For the longest time, we have always been told by media what the perfect person is like. Magazines and television shows all feature celebrities who are touted as conventionally attractive, sporting bodies and looks that many of us will never be able to achieve. We are also constantly bombarded with advertisements about the newest diets, physique-enhancing food supplements, or even cosmetic procedures that enhance our looks.
While most of these messages are directed at women, men have also found themselves to be the target of this propaganda. Let’s face it, nobody is perfect, and all body types should be celebrated. Yet men are also subjected to other people telling them that they would look better with beards, or muscles, or a megawatt smile.
These messages can make anyone have low self-esteem and poor evaluations of themselves. It can also decrease confidence and self-esteem. Coupled with society’s toxic notions of masculinity, men are often unable to voice their feelings of concern to others. More and more studies are starting to prove that men are just as prone as women when it comes to developing issues with body image and self-esteem. These can lead to a dip in self-confidence, and perhaps even depression. That is why people who have caries seek low-cost teeth extraction help from Dentably to give them a better smile and increased confidence.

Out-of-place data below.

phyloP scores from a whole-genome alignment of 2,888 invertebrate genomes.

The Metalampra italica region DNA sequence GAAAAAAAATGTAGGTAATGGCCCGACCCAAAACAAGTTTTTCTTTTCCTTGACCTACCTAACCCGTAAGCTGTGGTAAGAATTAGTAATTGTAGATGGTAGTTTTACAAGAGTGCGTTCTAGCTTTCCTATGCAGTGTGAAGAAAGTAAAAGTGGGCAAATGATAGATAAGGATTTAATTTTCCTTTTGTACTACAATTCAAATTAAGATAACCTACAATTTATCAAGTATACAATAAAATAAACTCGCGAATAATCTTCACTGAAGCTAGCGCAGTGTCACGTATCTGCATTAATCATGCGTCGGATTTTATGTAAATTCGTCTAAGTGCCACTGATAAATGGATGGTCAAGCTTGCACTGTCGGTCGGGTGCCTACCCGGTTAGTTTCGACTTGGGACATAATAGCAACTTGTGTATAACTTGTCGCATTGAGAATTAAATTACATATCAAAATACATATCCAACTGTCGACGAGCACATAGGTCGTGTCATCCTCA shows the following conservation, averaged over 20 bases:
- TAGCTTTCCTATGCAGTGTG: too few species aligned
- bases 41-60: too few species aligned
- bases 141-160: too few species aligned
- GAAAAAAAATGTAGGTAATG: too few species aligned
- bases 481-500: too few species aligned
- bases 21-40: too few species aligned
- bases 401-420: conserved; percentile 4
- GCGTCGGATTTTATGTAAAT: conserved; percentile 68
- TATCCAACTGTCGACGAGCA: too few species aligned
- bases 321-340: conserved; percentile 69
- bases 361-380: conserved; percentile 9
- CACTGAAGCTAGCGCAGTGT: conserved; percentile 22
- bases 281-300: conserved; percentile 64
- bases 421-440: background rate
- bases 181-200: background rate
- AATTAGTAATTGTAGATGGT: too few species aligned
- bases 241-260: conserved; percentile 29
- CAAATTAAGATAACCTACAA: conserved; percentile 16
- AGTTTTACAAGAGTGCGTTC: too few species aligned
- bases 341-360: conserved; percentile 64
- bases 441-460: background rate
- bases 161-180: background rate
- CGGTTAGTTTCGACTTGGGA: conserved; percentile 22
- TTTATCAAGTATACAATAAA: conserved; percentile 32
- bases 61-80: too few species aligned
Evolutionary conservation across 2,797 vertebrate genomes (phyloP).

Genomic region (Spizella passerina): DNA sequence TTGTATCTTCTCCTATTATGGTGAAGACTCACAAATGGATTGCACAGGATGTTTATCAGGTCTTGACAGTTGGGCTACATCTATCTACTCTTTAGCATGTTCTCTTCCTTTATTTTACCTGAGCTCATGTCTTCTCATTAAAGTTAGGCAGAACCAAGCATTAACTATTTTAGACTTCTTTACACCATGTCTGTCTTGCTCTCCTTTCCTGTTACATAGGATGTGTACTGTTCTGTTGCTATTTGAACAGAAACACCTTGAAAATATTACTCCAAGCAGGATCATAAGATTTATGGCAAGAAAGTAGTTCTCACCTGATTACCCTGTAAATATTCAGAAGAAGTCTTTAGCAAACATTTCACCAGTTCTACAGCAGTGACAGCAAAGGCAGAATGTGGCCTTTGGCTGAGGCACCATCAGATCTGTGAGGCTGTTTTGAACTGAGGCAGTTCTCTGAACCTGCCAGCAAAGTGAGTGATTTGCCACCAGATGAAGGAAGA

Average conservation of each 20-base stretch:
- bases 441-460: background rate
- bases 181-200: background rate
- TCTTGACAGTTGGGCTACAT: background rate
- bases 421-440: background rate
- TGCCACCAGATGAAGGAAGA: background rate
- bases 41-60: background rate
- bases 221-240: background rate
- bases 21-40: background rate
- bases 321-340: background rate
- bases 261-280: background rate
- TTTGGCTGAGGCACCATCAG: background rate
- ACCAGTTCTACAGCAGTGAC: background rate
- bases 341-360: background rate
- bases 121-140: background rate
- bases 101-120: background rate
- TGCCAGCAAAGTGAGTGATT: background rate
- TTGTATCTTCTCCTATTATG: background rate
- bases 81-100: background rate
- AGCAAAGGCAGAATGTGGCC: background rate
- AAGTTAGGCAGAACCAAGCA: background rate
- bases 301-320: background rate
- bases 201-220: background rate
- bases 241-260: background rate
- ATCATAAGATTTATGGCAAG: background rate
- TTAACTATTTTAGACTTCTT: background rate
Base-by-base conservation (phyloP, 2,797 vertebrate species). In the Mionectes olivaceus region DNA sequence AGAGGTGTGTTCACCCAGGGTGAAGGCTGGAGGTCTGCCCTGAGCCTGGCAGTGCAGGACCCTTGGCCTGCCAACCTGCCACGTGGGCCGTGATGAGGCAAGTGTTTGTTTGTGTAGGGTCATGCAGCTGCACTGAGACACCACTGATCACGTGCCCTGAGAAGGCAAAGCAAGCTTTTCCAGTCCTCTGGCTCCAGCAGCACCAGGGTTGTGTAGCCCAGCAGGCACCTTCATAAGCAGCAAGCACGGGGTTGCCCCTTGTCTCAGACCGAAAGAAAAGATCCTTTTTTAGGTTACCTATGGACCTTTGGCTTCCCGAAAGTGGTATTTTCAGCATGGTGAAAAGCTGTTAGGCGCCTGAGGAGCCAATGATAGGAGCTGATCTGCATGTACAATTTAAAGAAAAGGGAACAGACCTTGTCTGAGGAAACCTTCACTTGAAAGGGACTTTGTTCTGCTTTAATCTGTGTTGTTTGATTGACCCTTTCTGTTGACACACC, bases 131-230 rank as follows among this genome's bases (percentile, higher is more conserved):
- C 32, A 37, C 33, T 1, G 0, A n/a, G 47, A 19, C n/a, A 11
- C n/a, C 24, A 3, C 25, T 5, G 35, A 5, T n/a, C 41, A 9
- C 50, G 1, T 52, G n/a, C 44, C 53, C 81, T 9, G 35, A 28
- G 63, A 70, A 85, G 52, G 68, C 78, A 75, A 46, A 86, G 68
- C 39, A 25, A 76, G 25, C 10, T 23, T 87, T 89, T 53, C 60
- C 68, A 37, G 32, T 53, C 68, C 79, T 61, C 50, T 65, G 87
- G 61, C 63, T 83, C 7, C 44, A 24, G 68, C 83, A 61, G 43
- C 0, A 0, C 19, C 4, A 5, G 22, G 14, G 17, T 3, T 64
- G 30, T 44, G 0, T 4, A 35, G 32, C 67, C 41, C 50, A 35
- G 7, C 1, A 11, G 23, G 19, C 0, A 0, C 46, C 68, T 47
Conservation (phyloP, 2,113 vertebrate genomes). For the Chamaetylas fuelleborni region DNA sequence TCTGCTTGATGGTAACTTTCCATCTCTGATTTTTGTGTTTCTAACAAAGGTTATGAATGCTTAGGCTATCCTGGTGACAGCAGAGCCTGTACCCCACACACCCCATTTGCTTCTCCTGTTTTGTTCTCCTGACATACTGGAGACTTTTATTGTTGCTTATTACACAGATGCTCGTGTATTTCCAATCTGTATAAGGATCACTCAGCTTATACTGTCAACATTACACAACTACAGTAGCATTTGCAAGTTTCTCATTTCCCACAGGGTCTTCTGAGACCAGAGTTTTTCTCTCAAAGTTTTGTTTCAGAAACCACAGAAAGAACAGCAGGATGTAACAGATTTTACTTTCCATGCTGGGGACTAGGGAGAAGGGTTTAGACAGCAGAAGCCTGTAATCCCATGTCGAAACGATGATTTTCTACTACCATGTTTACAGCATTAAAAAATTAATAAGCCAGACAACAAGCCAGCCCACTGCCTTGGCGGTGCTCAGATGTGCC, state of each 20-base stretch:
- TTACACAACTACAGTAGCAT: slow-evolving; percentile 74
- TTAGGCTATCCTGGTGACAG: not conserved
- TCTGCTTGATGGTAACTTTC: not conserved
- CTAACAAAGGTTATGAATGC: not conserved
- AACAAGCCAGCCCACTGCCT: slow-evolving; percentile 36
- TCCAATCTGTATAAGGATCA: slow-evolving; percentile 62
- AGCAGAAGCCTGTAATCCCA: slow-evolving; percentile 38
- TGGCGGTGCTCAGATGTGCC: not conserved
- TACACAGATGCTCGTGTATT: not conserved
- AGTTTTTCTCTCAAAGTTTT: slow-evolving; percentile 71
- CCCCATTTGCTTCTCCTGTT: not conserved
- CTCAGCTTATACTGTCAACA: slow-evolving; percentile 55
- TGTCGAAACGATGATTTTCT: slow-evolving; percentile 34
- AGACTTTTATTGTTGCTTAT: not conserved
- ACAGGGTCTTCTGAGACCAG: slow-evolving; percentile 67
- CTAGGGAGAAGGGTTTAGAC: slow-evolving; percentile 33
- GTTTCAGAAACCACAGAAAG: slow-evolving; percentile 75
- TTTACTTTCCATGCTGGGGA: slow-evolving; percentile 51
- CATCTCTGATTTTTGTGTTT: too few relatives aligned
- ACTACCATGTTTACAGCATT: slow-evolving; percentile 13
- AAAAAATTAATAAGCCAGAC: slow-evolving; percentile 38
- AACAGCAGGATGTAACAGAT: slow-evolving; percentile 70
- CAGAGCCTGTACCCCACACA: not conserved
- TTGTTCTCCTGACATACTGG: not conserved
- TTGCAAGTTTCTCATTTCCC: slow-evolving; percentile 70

But not all cosmetic concerns linked to body image and self-esteem are healthy. Body dysmorphia among men has been shown to increase the likelihood of steroid use and surgical implants to give the appearance of a more muscular body. The root cause then isn’t physical, but rather psychological.
There are ways to combat low self-confidence and self-esteem. Through practice founded in positive psychology, we can change how we see ourselves beyond our physical appearance. Taking time to write down qualities that other people find admirable about ourselves can help remind us why people are drawn to us, and why they choose to stick around.
Sometimes, it’s the things we enjoy or do well that we take great pride in. Understanding what we are passionate about helps us find wellsprings of positivity that can make us feel valuable to a community. Remembering what we excel at can make us feel a sense of pride, purpose, and fulfillment that outward appearances can rarely do. And knowing that we feel valued despite our appearance reduces the importance we put on such trivial details.
People are often kinder to others than they are to themselves. When we have setbacks or if we start feeling like we’re not enough, practice a little self-compassion. Pretending that we are giving advice to someone other than ourselves can help turn our cruel inner voices into kinder, more compassionate ones.
We unconsciously practice a lot of self-deprecating acts that can prevent us from truly loving ourselves. What we look like is not who we are. Reminding ourselves of that can help us be more confident and more loving of ourselves because it tells us that we are more than our outward physical appearance.
This content is sponsored by Mian Azhar.